Om: Decoding the World’s Oldest Symbol
“Om is the imperishable word. Om is the universe, and this is the exposition of om. The past, the present, and the future, all that was, all that is, all that will be is om. Likewise, all else that may exist beyond the bounds of time, that too is om.” – Upanishads
To say Om is an important part of Hinduism is an understatement. It’s like everywhere you turn in eastern philosophy, the symbol of Om is in everything. But it’s more than just a symbol; in fact, it’s an entire state of consciousness that is representative of enlightenment. Considered to be the mother of the bija (seed mantras that correspond to chakras), Om has been chanted for many thousands of years, and has been around almost as long as the Hindu culture itself.
SEE ALSO: Ganesha Part 1: His Origin And Birth
Breaking it Down
So what does it mean, exactly? There are multiple levels of symbology in Om. Om is actually pronounced with three syllables: A, U, and M, or “ahh” “oooh” and “mmm”. Threes show up a lot in Hinduism, and can have multiple meanings just by itself:
A- Brahma, heaven
U- Vishnu, earth
M- Shiva, underworld
Paramahansa Yogananda even suggested it represented the waking, dreaming, and dreamless states. As far as the symbol goes, the three portion is the Sanskrit letter for “ahh” the little S on that same three is “oooh” and the small bindi or half-moon is “mmm”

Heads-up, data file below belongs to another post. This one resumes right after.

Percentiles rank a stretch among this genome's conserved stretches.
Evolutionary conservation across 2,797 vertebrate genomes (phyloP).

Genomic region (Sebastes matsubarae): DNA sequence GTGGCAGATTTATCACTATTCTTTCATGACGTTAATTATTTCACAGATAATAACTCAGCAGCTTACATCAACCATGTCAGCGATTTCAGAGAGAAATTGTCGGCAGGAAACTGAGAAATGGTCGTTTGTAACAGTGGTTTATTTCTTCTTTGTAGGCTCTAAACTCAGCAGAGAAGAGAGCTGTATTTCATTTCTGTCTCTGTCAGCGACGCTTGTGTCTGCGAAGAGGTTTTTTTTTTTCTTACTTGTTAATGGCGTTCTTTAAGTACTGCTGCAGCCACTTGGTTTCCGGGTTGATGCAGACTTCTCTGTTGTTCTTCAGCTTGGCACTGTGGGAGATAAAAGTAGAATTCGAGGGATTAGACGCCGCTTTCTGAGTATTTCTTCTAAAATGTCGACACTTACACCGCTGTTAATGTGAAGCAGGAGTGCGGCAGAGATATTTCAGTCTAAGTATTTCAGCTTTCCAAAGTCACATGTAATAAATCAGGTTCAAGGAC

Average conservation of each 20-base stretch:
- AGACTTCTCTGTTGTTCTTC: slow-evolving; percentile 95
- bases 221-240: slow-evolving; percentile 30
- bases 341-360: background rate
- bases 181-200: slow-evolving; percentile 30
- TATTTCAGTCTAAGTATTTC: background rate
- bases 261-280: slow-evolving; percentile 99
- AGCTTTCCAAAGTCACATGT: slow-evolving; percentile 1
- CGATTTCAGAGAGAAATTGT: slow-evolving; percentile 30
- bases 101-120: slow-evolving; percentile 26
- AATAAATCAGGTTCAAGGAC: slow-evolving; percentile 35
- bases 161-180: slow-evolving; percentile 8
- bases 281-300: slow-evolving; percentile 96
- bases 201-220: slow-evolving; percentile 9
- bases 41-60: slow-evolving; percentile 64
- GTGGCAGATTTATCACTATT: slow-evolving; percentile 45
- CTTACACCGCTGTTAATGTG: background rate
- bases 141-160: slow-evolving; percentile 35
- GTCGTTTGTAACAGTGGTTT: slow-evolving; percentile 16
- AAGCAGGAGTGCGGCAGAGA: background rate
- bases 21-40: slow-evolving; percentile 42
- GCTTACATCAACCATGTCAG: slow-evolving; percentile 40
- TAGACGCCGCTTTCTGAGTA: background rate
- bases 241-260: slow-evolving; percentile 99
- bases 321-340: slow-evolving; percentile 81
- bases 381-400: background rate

While the meaning and symbology behind Om is important, it’s not as important as the actual practice of Om. Om has been chanted to thousands of years in many eastern rituals- in both Hinduism and Buddhism. This is because it’s considered to be the vibration or sound that underlines the entire creation…and Hindus believe that vibration is what created the universe we see and experience.
When Om is chanted over and over again, it has the effect of deepening the meditator’s consciousness and brings them into a deeper state of awareness. Even more than that- they say when Om is truly experienced, the practitioner can become one with the vibration and feel the universe as their own body.
This is one of the many different forms of samadhi.
While the goals and symbology of Om may seem lofty and sometimes out of reach, the real truth is that the simplicity of it gives it power. You can chant Om mentally or aloud, and the deeper you take it the more you start to really feel the benefits. But even beyond the chanting, it’s said the deepest experience of Om is just pure stillness- silence so deep that time seems to stop and peace overwhelms the practitioner.
And that universal experience is what has given its Om popularity- and relevance- for thousands of years.
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